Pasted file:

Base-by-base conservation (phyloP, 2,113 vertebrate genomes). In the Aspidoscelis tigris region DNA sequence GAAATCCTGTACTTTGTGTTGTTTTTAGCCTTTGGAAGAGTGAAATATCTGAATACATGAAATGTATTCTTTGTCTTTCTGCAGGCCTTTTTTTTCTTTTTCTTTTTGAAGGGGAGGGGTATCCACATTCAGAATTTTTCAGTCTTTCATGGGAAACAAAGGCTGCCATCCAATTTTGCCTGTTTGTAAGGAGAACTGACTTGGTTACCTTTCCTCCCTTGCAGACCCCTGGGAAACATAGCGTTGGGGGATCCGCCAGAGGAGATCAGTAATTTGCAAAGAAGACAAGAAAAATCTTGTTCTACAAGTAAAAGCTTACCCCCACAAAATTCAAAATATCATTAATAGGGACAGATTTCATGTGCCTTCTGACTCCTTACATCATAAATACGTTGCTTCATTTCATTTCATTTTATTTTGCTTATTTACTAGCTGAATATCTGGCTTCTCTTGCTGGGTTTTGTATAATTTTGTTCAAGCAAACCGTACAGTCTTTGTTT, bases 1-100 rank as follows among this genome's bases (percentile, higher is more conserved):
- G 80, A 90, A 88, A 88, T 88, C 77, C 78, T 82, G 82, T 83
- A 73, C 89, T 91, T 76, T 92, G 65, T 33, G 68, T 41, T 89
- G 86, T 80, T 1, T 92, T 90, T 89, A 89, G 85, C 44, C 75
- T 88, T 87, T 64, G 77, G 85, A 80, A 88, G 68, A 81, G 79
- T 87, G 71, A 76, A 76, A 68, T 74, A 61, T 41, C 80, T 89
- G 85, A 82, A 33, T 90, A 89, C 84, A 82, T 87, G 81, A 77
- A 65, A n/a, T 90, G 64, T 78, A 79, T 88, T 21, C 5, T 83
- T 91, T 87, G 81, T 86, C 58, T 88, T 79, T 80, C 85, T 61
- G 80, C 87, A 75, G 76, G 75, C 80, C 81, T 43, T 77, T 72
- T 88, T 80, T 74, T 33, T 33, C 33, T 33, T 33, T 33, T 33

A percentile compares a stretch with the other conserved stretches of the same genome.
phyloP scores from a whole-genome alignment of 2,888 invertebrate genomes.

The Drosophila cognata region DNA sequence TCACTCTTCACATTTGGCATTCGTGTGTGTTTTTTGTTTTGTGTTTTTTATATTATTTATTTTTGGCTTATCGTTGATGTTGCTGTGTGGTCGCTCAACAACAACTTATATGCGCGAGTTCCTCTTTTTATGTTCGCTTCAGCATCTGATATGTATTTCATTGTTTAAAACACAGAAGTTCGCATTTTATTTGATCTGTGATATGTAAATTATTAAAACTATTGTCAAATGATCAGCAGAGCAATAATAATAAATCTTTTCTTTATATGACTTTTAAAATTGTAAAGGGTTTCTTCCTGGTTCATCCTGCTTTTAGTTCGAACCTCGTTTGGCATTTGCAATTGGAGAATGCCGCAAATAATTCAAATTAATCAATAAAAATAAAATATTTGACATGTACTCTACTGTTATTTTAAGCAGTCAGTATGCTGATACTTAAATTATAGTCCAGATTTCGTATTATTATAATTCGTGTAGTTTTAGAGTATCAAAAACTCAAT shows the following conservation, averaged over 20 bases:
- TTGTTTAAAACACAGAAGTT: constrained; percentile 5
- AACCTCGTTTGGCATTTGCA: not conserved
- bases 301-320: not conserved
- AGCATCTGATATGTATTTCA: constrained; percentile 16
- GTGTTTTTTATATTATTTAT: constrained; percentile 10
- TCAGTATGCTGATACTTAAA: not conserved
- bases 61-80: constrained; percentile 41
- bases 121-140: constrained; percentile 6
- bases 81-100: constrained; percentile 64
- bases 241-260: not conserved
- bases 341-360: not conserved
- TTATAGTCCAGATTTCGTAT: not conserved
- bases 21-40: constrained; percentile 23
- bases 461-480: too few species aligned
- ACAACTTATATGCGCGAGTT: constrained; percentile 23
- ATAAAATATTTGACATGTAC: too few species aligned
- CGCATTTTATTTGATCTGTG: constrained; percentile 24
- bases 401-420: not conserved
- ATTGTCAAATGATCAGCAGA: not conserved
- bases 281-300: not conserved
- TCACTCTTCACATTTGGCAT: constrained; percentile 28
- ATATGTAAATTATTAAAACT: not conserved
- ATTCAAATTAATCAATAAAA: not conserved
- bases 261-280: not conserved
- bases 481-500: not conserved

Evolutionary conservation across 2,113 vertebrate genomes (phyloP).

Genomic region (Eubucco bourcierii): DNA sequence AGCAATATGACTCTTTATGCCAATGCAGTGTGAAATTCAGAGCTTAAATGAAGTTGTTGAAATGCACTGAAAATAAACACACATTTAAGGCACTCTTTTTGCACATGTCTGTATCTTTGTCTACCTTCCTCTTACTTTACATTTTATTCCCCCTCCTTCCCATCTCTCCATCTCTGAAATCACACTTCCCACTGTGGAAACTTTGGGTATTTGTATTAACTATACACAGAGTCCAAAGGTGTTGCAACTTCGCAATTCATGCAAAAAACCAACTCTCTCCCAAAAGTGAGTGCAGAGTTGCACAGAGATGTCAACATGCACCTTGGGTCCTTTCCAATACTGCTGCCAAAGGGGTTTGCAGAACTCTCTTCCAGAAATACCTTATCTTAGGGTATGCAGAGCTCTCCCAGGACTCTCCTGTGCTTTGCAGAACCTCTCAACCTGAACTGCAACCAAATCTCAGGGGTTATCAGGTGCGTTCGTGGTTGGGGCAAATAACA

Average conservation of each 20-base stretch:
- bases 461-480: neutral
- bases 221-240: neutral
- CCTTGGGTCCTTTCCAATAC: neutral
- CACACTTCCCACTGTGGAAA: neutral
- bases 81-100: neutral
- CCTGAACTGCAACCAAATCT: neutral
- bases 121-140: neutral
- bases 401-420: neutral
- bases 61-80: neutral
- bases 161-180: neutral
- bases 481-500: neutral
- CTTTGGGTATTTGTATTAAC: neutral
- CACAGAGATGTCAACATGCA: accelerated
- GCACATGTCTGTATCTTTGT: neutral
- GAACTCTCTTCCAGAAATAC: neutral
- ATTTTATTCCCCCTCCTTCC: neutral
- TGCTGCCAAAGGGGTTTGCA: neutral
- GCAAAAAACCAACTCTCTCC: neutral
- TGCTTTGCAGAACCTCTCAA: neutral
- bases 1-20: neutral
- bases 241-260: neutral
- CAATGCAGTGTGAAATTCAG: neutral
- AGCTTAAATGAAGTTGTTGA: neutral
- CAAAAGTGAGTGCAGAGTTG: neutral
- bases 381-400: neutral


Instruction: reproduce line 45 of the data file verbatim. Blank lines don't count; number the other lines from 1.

- CCTTGGGTCCTTTCCAATAC: neutral